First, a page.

SUBJECT/S: Backpacker Tax.


HOST: The Greens have thrown up one late surprise this afternoon, I will bring in now for reaction, the Shadow Agriculture Minister Joel Fitzgibbon. Were you surprised?

JOEL FITZGIBBON, SHADOW MINISTER FOR AGRICULTURE, FISHERIES, FORESTRY AND RURAL AND REGIONAL AUSTRALIA: I was surprised. The Greens have been even more critical on the backpacker tax at 15 per cent and 19 per cent and 32.5 per cent than in fact we were and I was gob smacked when I heard they had done this deal. The genius of this deal- not, is that we are going to end up with a higher headline rate than we might have but keeping it at 15 is going to cost more than moving it back to 13. It’s crazy.
HOST: Mr Fitzgibbon, if this was really about a revenue saving measure for the budget, why were you steadfast at 10?

FITZGIBBON: Because backpackers were falling away even before this Government announced its 32.5 per cent backpacker tax and if we are going to restore our capacity to compete with places like New Zealand, and 10.5 was the equivalent of the New Zealand rate. So when they are thinking of doing the long haul, then they see New Zealand 10.5, Australia 10.5 and hopefully they come to…

HOST: Fine, but this is effectively 13 as Jacqui Lambie is saying that this 13 per cent rate, throw in the money that has been given to Landcare, this is what you came to this afternoon anyway so a deal is a deal isn’t it?
FITZGIBBON: The backpacker sitting in an Irish pub tonight doesn’t know about the Landcare deal.

HOST: I’m sure he doesn’t care about the Landcare deal to be honest, don’t farmers just care that we are going to the summer break now and the rate isn’t 32 per cent at the end of the day?

FITZGIBBON: What that backpacker looks at sitting in that Irish pub is what the headline rate is and what he sees now is that it’s 15 and he sees 10 in New Zealand.

HOST: But we have a better exchange rate and better wages here in Australia.

FITZGIBBON:  The wages thing is a myth. For one, they are not likely to be looking at it and don’t do that in-depth research. The wage rate is lower in New Zealand but so is the cost of living. That is why their wage rate is lower. This is a part of the equation the Government conveniently left that out of the so-called modelling.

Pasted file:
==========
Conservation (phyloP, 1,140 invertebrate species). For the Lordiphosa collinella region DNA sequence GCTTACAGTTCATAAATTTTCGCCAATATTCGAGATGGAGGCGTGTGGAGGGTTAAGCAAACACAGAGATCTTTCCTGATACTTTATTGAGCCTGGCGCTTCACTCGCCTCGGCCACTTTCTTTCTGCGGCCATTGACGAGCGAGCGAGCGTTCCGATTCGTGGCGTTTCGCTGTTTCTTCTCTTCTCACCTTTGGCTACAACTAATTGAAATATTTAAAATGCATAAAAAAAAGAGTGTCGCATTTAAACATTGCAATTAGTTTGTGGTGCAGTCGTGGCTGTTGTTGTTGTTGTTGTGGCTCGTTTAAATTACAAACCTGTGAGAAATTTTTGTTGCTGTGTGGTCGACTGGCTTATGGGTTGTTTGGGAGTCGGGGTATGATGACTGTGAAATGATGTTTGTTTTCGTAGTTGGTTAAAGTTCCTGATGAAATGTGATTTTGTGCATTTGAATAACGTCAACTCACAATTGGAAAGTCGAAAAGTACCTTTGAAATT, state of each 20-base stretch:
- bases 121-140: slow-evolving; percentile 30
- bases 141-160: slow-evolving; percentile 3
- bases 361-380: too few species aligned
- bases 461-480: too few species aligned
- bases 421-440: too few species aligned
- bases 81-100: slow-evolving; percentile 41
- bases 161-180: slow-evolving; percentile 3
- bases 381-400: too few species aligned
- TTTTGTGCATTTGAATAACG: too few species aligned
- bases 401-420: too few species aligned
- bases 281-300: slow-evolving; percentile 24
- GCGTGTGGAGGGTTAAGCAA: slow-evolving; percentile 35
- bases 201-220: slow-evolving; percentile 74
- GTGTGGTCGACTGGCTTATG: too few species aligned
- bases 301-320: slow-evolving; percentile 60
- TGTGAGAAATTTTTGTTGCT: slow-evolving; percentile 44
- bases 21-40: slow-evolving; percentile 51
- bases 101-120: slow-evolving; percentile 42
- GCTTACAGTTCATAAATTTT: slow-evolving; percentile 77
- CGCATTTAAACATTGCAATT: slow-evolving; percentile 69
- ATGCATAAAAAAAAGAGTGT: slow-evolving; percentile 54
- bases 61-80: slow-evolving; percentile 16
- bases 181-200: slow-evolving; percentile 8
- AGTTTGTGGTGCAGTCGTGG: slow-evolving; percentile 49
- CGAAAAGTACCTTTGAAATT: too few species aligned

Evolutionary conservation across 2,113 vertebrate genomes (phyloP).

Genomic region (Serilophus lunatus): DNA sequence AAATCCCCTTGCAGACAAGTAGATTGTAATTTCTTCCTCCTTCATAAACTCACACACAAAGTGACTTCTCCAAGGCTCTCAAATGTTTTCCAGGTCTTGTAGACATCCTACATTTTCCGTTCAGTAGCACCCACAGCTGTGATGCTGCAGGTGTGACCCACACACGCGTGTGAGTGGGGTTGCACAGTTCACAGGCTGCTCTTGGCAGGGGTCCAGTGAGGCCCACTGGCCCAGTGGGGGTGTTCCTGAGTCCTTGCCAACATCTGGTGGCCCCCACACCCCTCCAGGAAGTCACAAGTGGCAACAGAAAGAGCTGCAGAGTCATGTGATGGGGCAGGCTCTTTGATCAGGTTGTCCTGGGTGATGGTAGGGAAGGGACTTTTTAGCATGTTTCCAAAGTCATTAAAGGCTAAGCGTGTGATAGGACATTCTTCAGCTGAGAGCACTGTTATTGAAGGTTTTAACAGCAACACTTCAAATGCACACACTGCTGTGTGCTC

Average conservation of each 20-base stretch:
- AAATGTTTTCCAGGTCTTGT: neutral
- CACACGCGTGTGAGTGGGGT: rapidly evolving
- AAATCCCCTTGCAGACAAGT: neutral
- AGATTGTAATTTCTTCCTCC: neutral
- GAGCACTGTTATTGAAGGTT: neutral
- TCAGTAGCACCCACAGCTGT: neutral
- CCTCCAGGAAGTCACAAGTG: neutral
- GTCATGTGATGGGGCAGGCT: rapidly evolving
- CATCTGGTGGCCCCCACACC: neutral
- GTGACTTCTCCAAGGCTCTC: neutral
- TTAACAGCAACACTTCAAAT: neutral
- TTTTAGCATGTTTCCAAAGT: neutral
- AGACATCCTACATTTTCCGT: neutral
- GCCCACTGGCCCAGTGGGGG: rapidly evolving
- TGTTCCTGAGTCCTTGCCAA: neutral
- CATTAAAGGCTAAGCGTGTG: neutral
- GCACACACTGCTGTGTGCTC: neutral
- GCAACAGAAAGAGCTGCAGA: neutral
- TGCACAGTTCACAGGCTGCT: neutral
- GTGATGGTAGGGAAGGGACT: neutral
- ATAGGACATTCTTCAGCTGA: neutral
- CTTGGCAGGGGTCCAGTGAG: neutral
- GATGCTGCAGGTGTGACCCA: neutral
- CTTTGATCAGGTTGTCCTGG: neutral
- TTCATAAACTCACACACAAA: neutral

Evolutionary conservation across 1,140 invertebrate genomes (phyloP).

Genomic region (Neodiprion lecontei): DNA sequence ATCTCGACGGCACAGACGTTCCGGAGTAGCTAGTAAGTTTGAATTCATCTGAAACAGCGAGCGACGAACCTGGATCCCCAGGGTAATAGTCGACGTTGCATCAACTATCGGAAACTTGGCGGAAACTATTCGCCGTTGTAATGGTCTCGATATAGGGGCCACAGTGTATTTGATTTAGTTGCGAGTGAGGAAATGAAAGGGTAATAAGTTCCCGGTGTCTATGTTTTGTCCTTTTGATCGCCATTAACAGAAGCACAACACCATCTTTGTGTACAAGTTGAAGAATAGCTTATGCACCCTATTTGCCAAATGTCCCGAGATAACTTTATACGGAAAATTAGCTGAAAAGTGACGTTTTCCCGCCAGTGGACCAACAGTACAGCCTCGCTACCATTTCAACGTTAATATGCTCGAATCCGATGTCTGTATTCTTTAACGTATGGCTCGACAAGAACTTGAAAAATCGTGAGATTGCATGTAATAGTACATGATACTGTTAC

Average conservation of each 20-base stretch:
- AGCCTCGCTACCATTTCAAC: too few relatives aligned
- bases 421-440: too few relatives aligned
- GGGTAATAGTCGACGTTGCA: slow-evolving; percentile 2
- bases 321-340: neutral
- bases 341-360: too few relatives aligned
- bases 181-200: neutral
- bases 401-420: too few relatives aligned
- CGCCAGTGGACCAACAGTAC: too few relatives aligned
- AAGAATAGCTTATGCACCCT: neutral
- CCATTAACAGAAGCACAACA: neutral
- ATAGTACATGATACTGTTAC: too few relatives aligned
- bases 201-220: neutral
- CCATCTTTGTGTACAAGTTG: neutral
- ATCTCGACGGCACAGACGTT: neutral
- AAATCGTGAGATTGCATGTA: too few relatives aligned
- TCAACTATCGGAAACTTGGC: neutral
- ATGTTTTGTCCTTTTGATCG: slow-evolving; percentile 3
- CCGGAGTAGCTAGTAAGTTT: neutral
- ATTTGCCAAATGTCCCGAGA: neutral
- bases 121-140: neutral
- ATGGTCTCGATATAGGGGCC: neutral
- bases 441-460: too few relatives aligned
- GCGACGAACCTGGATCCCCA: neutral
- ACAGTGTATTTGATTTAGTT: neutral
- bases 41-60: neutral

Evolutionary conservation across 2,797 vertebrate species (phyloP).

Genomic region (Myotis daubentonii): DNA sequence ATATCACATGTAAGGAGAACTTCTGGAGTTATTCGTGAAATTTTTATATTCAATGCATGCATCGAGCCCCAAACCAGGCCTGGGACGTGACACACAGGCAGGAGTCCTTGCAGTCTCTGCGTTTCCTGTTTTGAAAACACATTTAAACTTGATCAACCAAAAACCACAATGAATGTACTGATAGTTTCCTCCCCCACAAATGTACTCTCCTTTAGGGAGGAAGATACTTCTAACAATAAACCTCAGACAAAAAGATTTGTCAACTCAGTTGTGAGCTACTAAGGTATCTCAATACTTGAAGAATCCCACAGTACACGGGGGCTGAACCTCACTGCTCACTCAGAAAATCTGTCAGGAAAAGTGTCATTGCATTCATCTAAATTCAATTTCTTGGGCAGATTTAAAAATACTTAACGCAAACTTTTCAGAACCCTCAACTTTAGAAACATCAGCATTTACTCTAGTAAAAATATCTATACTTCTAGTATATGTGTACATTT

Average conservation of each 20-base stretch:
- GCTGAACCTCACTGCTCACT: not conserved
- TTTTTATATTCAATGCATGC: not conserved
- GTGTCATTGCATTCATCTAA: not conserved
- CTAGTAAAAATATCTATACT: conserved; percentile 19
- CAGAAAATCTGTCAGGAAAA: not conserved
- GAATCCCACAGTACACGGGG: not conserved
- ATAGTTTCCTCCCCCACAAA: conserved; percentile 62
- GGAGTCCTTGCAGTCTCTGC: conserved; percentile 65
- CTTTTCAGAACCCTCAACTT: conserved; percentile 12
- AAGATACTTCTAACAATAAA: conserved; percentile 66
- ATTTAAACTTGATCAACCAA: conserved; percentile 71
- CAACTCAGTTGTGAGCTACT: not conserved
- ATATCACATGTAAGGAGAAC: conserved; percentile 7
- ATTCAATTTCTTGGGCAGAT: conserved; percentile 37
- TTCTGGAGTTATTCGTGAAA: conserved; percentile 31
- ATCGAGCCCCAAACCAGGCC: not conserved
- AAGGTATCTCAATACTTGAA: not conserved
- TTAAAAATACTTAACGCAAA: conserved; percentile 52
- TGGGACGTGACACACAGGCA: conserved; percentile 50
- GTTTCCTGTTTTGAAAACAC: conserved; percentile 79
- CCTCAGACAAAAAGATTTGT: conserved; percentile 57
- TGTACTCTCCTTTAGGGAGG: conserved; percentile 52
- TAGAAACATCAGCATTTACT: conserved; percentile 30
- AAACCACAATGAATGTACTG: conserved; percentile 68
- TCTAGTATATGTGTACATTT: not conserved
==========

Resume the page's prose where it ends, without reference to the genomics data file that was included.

HOST:  We are going back to old arguments here, but look, a deal looks like it’s about to be done. How is Labor going to handle this in the House and in the Senate over this evening? I guess this will pass or perhaps it will go on tomorrow.
FITZGIBBON: We will continue to argue for a lower headline rate, but I will be -  because of the dirty deal that has been done with the Greens. I say it’s a dirty deal because they were prepared to have a higher headline rate at more costs just so they didn’t have to agree with the Labor Party and that is what it has come to.
HOST:  Hang on, this was political opportunism on all sides wasn’t it? From Labor, from the Greens and from the crossbench. Everyone was arguing a different rate, if you really believe in the 13 per cent rate, why did you swoop in this afternoon and make such a late announcement on the last day?
FITZGIBBON: I campaigned against the backpacker tax right throughout the election campaign. And then post the election campaign, they went to 19 and I campaigned against that because it was clear that it was not going to restore our capacity to compete. Of course they had to admit in the end they had done no modelling to assess both the impact on our farmers…

HOST:  Did you argue against then Labor banking that 32per cent rate?
FITZGIBBON:  Right throughout the election campaign on least a dozen occasions, on radio and I think on your program, I challenged the Government, I said if you agree…

HOST:  (Inaudible)

FITZGIBBON:  Well we weren’t going to let them get away with walking both sides of the street. What they did was they announced a review implying that there wasn’t going to be a backpacker tax after the election- trust us we will review this and you will be okay- but they were booking and spending the $500 million they were intending to raise with it. We weren’t going to let them off the hook then. Of course it has taken us until Christmas to complete this process. If they joined with Labor during the election campaign the uncertainty would have ended then.

HOST: I have just been told the budget impact is over 70 per cent of the original saves, plus you have the benefits of agriculture tourism and hospitality. I understand the politics here but is that correct?
FITZGIBBON:   No, no, we wanted them to go from 15 per cent to 10.5. That would have cost $85 million over the forward estimates. In other words, a bit more than $20 million a year. Less than what Barnaby Joyce is spending moving the APVMA to his own electorate. This move is going to cost $60 million but is going to cost them another $100 million for the Landcare commitment so..

HOST: 160?

FITZGIBBON: That’s right. It was going to cost them more to deliver a higher headline rate so farmers still lose out and tourism operators still lose out.
HOST: Mr Fitzgibbon, at the end of the day, one last question. We now go to the summer break, without a backpacker tax at 32 per cent. Isn’t that a good result?

FITZGIBBON:  Thank God, that would have been a disaster for both the farm sector in particular, those in the horticulture sector and you know, in reality, Labor managed to get the Government from 32.5 per cent to 15. We would have liked it to be lower, but, we lost that debate.

HOST: Shadow Agriculture Minister, Joel Fitzgibbon, thank you for your time. You’re probably going to have to run off to the House soon. Thank you. 

FITZGIBBON: I don’t want to miss the backpacker tax.

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